138

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Mechanics, Materials Science & Engineering, October 2015 – ISSN 2412-5954

Preface

Our company, being a classical industrial enterprise, understands that production of the high-quality product or service must meet scientific background. Only in this case, the end product will be competitive on the growing international market. Therefore, innovation projects have to be market-targeted from idea to production.

The company's management has always clearly understood and understands that it is impossible to demand from academicians fast, immediate, commercial return. Thus, we want to offer an easy to access service, which allows scientists expressing scientific thoughts and achievements.

Our Journal is intended to expand the horizons of thought, setup the dialogue between science and industry. This will allow receiving information about new theoretical and applied research, consolidate the efforts of specialists and disseminate expertise in the field of mechanics, materials science, engineering, information technology, industrial and social processes.

We hope for bilateral beneficial cooperation, authors’ support and success.

Magnolithe GmbH, Editor-in-Cheif

Mr. Peter Zisser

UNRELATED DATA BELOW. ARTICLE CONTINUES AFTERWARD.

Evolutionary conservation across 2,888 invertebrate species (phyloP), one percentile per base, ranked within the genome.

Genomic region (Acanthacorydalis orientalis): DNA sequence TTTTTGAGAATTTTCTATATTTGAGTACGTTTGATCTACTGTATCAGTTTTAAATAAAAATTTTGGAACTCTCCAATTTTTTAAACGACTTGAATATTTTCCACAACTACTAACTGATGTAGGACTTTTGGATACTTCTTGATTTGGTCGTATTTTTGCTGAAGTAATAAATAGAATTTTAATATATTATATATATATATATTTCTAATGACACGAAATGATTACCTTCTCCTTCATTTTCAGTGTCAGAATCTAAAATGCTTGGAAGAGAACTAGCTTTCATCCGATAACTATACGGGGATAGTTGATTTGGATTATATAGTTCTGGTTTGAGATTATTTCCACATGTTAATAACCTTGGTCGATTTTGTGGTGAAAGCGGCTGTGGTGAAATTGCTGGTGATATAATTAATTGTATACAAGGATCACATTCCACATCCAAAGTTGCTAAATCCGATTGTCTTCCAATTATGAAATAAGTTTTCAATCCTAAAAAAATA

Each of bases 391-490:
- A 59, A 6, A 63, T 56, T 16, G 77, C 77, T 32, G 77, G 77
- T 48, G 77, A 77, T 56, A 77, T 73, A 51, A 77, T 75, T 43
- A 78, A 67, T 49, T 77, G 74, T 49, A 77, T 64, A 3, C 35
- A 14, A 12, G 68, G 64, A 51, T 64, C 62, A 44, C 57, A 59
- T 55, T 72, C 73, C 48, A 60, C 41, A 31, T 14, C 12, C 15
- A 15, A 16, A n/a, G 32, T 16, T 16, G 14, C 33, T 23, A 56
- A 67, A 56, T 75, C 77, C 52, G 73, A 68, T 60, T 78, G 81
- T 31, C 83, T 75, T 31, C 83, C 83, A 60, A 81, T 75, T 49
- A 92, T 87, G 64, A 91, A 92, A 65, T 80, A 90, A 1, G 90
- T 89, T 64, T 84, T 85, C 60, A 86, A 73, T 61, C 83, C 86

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Mechanics, Materials Science & Engineering, October 2015 – ISSN 2412-5954

I. Materials Science

Metal Matrix Composites Reinforced With Nanoparticles for the Needs of Space

Exploration

L.E. Agureev1a, V.I. Kostikov2, Zh.V. Eremeeva3, A.A. Barmin4, R.N. Rizakhanov5, B.S. Ivanov6

1 – Researcher, Department of Nanotechnology, Keldysh Research Center, Russia

2 – Doctor of Science, Associate Professor, Moscow State University of Steel and Alloys, Russia

3 – Doctor of Science, Associate Professor, Moscow State University of Steel and Alloys, Russia

4 – Ph.D., Leading Researcher, Department of Nanotechnology, Keldysh Research Center, Russia

5 – Ph.D., Head of Department, Department of Nanotechnology, Keldysh Research Center, Russia

6 – Engineer, Department of Nanotechnology, Keldysh Research Center, Russia

a – trynano@gmail.com

Keywords: nanometric particles, aluminum composites, PM method

ABSTRACT. Aluminum (Al) matrix composite materials reinforced with small amounts (0,01 – 0,15 % vol.) of aluminum or zirconium oxides nanoparticles were fabricated by tradition powder metallurgy (PM) techniques with cold pressing and vacuum sintering. Nanoparticles and their clusters were located on grain boundaries of a matrix. The microhardness of the produced composites was dramatically increased than bulk pure Al, by increasing the amount of nanoparticles. The tensile strength of the produced composites was dramatically increased (more than 2 times) than bulk pure Al, by increasing the amount of nanoparticles. This powder metallurgical approach could also be applied to other nanoreinforced composites, such as ceramics or complex matrix materials.